• Trying to limit or quit using alcohol without success 
  • Spending increasing amounts of time drinking or recovering from drinking 
  • An inability to control the amount of alcohol consumed
  • Neglecting school or work obligations 
  • Failing to quit using alcohol despite physical, social, or interpersonal problems
  • Giving up social life, activities, and hobbies in favor of drinking
  • Obsessing over the next opportunity to drink 

How Can You Get Sober?

There are several steps you can take if you want to stop drinking

You can:

  • Speak to your primary care physician
  • Attend a 12-step meeting or join a peer support group
  • Ask loved ones to assist you
  • Contact an alcohol rehab center for information about enrollment
  • Begin therapy to help you identify why you drink and how you can avoid the temptation
  • Focus on proper nutrition and your overall well-being to improve your overall mental and physical health

If you believe you’ve developed a problem, speak to your doctor about treatment options. 

What are the Benefits of Sobriety?

Living a sober life offers many benefits. For example:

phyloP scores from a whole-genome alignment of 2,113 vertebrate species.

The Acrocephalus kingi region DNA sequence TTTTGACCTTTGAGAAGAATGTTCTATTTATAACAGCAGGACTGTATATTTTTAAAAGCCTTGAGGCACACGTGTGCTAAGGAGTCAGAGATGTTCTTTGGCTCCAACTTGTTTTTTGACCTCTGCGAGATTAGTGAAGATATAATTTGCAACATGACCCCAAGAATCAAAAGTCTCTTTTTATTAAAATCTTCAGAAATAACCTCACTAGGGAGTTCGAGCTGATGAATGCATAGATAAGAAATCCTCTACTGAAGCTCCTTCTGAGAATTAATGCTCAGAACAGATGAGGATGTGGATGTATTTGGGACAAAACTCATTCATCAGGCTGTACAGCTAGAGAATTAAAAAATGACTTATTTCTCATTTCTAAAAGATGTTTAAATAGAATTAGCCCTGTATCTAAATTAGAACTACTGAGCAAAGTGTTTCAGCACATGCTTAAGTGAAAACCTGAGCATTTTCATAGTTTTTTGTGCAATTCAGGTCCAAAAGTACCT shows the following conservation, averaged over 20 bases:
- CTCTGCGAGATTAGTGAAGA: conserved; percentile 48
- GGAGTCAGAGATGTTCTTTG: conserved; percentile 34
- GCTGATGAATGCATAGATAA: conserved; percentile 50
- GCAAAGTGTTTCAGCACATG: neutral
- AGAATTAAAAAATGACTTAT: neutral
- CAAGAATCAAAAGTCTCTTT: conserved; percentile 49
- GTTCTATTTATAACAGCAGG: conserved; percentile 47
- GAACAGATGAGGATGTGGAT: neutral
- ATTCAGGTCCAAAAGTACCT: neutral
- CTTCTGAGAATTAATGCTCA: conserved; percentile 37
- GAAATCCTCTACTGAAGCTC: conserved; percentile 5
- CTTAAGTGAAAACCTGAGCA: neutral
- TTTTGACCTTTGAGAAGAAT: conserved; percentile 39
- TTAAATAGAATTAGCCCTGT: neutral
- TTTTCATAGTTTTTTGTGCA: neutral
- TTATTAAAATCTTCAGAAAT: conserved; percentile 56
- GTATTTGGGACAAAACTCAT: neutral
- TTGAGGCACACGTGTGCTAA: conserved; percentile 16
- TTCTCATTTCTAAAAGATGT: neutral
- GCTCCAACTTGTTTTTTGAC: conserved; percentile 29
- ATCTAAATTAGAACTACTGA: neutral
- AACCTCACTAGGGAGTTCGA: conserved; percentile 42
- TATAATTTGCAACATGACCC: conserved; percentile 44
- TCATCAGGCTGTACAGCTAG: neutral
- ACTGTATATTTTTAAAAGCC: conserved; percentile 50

No More Hangovers

You’ll never lose a morning or entire day to feeling bad after drinking too much.

Less Exposure to Toxins

Alcohol is filled with toxins. 

It’s one of the reasons why you feel horrible after drinking too much. Your organs have to work harder to flush these toxins from the body.

Not drinking alcohol means your liver, kidneys, and intestines will be healthier.

Healthier Skin

Alcohol is dehydrating, which causes temporary and permanent issues with your skin. Long-term heavy drinking tends to make people look older than they are.

Giving up alcohol means your skin will be healthier, and you’ll look your best.

Better Sleep

People sometimes make the mistaken assumption that alcohol helps you sleep. 

This isn’t true - sobriety improves the quality of your sleep and allows you to build a more consistent sleep routine.

Increased Energy

Alcohol is a depressant. That’s why it can feel as if it helps you relax. Although the relaxation you feel might seem pleasant, drinking zaps your energy. It makes you drowsy and interferes with your quality of sleep.